President's Commentary (Fall 2005)
On "Wanting To Be a Hilton:" Advanced Labs and AAPT
While I’ve never watched reality TV, it’s been hard to avoid the hype for the NBC reality show "I Want To Be a Hilton" and its dedication to opulence and competition. For me it primarily brings to mind a personal hero who may have represented the best of "Hiltonville" – not Conrad, Kathy, or Paris, but Wallace A. Hilton, AAPT Oerstad Medalist in 1978 and professor for nearly four decades at William Jewell College of Liberty, MO.
Wallace Hilton was an experimental "whiz" during his teaching career who used clever apparatus—much of his own construction—to introduce what he called the "fun of physics." Past students (many being distinguished physicists today) recall the challenge of the still continuing departmental program, "Independent Study and Research." Does AAPT presently offer a professional home for the likes of Wallace Hilton? How can we best serve a nationwide need for advanced laboratory, undergraduate research, and faculty/student mentoring programs?
First, I must add a little more about Wallace Hilton. I recall wanting to be a Hilton in the 1970s while a young faculty member at Western Illinois making a trip to the Missouri AAPT section. If you are lucky you might find a copy of Hilton’s Experiments in Optical Physics in your library. Even now, few departments in the United States would find the resources or faculty expertise for these 70 loosely guided experiments, many of which still have amazing relevance and challenge within modern optics. Over 30 years, dozens of papers and notes on undergraduate physics were published by Hilton in American Journal of Physics and The Physics Teacher, and his activities at national and section levels of AAPT served as a major focus in his professional life.
Last fall, at the Sigma Pi Sigma Congress, I was privileged to share a table with Wallace Hilton’s son John Hilton and John’s daughter and son, Diana and Mark Hilton, who passed on a few stories from a truly rich Hilton family – rich in tradition, discipline, and both professional and personal service.
The Hilton legacy is not unique in AAPT history, as our organization has traditionally borne the responsibility of inspiring, facilitating, and communicating such exemplary efforts at upper-division physics levels. But how are we doing these days? We hear some members at our national meetings say, "Not too well, I’m afraid. All I see is pedagogy and PER."
This I would argue has more to do with perception than with reality, yet I believe we can do better in tapping our membership resources to communicate both the highest quality physics and closely allied teaching methods.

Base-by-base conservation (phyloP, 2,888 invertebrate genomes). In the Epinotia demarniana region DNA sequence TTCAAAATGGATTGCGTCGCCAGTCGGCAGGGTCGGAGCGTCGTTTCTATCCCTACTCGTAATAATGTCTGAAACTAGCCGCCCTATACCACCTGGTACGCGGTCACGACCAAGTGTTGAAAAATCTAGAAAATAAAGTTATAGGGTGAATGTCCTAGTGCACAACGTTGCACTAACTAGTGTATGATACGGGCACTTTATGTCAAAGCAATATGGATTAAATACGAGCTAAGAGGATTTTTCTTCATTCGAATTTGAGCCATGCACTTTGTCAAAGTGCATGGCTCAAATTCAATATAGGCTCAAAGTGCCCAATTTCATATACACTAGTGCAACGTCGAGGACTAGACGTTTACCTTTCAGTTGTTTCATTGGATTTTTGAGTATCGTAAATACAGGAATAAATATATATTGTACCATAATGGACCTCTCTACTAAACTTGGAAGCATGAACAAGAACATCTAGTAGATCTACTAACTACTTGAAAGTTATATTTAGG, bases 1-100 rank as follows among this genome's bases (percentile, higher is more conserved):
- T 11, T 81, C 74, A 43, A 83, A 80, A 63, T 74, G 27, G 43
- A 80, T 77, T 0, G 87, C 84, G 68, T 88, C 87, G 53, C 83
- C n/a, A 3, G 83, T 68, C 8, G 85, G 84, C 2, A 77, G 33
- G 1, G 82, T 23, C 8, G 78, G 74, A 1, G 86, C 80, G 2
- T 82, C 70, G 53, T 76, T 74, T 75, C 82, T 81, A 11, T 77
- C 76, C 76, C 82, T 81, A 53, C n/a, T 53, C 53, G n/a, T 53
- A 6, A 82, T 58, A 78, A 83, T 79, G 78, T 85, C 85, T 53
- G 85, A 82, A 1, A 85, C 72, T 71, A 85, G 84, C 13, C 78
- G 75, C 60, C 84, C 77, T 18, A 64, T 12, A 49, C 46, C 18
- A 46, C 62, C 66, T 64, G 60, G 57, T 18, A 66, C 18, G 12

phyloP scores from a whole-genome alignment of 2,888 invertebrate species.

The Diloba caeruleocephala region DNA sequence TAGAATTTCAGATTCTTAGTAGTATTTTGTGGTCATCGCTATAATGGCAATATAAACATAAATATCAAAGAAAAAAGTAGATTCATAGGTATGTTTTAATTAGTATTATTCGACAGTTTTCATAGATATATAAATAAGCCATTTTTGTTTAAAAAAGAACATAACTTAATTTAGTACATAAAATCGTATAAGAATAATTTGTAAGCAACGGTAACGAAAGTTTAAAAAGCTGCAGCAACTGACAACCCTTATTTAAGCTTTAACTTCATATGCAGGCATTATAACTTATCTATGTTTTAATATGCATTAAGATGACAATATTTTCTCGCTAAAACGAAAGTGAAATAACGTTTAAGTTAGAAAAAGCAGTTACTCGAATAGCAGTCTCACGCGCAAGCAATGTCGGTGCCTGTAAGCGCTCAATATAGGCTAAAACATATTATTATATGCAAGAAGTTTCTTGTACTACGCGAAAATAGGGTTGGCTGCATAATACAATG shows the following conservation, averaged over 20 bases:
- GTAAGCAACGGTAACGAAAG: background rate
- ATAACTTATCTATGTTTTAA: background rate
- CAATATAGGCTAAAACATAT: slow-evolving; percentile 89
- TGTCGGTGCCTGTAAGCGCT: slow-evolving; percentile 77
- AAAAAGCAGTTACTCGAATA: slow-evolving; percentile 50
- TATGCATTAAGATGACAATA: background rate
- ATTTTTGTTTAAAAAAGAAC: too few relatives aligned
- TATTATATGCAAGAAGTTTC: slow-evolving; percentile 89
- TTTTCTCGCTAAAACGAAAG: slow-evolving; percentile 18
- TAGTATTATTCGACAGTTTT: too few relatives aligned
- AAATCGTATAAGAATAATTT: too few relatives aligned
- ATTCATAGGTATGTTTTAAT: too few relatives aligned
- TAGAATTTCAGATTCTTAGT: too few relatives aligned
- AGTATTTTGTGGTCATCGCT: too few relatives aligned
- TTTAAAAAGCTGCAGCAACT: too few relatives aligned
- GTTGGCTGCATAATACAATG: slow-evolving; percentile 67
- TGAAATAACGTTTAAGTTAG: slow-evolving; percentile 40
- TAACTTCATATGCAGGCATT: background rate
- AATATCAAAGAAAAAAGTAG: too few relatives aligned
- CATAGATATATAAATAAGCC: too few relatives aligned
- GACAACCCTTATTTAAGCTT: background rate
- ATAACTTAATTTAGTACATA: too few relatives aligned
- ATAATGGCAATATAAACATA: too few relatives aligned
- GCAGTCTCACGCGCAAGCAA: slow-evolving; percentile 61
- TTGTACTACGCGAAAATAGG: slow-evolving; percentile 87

In this context, physics means much more to me than state-of-the-art plenary or invited presentations by "near-Nobel level" researchers who play an important and celebratory role at our meetings. For example, anyone reviewing recent summer meeting programs will have no trouble finding hundreds of papers dealing with physics topics at all levels. However, they are spread among at least as many papers that dwell more directly with how to effectively teach our craft (often competing in 12 or more parallel sessions). And there is no shortage of upper-division sessions that would intrigue anyone charged with teaching either advanced theoretical or experimental physics. (Some examples from the 2005 Summer Meeting in Salt Lake City include, Upper-Level Classical Physics, NSF-CCLI Projects, Advanced Labs, Non-Linear Dynamics, Thermal Physics, Undergraduate Research, Quantum Mechanics, E & M, Topics in Modern Physics, and dozens of advanced undergraduate poster papers).
For several years our summer meetings have also included well-attended workshops (e.g., "W38: Advanced and Intermediate Instructional Laboratories," from the 2005 Summer Meeting) which featured participant directed work with advanced laboratory apparatus organized by the Committee on Apparatus and Laboratories.
How can we do better? I would cite the recent efforts of AAPT Vice President Harvey Leff and TeachSpin’s Jonathan Reichert in helping form a national taskforce that will make recommendations for encouraging and assisting faculty and staff working on "advanced laboratories," whether they are stand-alone courses, guided student/faculty projects, or integrated into other upper division courses. We envision conferences and listservs for better communication, databases for experimental approaches and apparatus, professional forums for documenting experiments, and awards for exemplary work. I may even suggest an AAPT Wallace Hilton Prize!